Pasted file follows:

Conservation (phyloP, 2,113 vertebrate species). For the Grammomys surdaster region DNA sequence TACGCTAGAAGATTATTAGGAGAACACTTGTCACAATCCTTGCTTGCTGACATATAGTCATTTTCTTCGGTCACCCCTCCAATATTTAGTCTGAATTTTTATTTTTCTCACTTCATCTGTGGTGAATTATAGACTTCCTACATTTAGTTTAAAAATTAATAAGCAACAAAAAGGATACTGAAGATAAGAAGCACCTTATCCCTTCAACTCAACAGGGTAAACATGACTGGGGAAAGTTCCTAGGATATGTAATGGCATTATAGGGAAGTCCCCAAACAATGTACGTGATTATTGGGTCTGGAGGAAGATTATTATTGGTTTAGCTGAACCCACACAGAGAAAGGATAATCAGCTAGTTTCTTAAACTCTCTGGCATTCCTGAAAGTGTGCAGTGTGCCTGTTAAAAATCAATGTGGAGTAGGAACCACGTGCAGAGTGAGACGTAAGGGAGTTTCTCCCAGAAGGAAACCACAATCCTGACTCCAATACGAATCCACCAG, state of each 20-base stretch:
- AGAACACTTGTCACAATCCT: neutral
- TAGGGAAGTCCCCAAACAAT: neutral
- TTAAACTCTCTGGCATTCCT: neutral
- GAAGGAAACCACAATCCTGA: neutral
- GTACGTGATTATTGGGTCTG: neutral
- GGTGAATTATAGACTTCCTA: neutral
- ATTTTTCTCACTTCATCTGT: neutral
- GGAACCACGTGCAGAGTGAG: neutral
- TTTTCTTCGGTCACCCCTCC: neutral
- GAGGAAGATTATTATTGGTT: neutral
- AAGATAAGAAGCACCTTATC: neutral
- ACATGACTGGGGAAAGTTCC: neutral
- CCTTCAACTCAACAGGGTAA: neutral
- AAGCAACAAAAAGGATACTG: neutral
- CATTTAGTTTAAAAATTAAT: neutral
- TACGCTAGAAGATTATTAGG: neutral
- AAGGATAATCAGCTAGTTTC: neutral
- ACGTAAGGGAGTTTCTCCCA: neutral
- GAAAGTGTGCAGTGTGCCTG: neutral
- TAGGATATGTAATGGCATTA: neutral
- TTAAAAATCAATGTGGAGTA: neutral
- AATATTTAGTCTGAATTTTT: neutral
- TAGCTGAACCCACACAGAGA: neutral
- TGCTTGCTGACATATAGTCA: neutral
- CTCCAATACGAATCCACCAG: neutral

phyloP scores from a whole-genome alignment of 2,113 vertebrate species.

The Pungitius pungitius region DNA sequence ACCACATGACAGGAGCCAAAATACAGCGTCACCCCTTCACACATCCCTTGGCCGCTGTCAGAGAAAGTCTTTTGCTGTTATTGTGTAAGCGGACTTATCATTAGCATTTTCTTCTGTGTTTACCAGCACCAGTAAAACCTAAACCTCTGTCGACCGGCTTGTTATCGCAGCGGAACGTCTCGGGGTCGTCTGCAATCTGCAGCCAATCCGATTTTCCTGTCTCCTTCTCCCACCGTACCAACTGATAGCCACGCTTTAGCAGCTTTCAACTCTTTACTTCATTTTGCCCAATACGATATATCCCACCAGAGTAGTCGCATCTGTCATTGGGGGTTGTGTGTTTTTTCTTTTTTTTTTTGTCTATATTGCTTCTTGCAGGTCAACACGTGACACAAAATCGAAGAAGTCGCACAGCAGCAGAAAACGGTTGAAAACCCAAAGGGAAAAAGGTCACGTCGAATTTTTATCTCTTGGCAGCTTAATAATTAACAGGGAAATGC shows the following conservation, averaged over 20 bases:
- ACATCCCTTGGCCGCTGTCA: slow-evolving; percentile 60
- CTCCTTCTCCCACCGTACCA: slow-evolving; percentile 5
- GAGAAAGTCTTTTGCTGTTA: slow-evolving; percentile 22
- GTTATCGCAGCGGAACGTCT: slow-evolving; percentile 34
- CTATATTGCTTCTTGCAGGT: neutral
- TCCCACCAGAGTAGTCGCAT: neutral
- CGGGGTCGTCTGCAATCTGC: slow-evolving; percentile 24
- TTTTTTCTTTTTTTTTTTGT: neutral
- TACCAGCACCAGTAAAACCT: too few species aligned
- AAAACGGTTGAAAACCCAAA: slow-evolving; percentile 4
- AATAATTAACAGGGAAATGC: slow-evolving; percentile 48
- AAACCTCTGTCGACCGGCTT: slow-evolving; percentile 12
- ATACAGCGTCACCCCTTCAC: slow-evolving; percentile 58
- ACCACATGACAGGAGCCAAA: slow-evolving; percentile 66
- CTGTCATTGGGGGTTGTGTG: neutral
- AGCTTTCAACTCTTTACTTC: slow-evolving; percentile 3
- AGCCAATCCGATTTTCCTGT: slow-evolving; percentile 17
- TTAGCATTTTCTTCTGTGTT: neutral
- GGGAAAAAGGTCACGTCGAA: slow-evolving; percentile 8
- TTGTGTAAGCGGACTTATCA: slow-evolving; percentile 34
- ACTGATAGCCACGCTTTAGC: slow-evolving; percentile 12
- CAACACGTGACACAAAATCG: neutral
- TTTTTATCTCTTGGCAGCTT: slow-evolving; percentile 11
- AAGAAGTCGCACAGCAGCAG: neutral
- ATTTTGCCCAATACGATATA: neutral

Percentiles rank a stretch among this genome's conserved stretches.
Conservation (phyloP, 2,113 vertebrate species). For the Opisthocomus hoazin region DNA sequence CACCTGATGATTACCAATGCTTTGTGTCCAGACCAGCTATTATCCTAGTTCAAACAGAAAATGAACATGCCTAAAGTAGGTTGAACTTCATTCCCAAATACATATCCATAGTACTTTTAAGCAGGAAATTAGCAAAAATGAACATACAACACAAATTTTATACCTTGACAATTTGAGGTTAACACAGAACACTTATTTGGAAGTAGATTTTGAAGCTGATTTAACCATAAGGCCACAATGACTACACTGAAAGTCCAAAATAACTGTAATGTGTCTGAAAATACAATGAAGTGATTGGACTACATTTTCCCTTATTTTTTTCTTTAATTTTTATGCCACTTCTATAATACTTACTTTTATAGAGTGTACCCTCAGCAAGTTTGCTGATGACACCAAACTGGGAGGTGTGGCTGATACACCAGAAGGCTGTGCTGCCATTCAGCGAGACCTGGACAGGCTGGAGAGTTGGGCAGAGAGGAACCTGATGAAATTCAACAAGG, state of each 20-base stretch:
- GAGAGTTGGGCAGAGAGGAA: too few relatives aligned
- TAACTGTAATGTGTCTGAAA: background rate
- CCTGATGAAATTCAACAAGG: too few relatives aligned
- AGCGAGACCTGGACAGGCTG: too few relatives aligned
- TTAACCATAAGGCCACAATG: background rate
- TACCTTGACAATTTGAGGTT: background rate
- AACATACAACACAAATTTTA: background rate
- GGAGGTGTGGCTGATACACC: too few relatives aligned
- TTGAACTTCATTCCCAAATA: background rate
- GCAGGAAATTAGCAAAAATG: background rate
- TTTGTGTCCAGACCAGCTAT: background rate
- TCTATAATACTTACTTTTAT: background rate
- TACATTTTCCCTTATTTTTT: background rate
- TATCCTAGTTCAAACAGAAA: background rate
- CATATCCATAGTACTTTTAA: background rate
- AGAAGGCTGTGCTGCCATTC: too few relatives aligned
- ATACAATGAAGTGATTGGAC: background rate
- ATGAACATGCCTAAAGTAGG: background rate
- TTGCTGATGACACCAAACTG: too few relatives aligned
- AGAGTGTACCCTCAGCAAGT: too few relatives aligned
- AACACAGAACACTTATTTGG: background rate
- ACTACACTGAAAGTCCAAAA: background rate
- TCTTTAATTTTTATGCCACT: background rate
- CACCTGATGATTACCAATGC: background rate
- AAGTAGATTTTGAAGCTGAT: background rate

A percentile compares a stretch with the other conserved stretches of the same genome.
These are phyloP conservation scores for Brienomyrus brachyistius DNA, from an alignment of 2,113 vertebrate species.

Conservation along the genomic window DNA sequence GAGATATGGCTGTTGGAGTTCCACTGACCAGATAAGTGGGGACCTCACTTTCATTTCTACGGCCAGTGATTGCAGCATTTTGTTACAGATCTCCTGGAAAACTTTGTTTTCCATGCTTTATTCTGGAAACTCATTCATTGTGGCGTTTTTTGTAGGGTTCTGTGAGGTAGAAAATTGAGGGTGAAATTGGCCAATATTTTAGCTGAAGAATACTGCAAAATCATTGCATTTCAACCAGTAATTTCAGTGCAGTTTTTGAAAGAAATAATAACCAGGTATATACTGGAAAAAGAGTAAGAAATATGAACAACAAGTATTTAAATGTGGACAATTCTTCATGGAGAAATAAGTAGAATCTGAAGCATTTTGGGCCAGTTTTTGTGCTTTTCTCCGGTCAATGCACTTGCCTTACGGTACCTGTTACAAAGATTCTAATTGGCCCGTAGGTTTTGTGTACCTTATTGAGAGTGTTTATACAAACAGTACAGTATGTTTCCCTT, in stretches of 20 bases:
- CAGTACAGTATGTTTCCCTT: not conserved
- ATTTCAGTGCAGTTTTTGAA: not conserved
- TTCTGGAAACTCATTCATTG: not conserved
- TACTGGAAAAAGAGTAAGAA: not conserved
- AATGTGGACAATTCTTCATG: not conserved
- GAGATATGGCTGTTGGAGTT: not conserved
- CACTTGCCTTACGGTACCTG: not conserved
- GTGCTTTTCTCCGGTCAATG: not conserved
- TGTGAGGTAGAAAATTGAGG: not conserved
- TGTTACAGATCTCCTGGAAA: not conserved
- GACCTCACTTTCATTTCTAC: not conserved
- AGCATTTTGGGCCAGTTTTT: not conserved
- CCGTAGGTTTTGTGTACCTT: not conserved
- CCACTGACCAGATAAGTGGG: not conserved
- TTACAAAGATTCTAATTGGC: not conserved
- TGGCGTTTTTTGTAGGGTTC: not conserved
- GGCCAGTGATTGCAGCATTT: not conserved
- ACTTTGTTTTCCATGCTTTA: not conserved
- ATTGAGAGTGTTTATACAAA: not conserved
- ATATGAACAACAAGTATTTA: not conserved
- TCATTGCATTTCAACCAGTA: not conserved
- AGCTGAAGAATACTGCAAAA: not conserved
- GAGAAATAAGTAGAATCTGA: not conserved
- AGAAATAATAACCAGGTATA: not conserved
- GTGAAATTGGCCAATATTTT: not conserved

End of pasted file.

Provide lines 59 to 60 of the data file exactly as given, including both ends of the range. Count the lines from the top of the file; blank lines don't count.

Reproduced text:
- AGCGAGACCTGGACAGGCTG: too few relatives aligned
- TTAACCATAAGGCCACAATG: background rate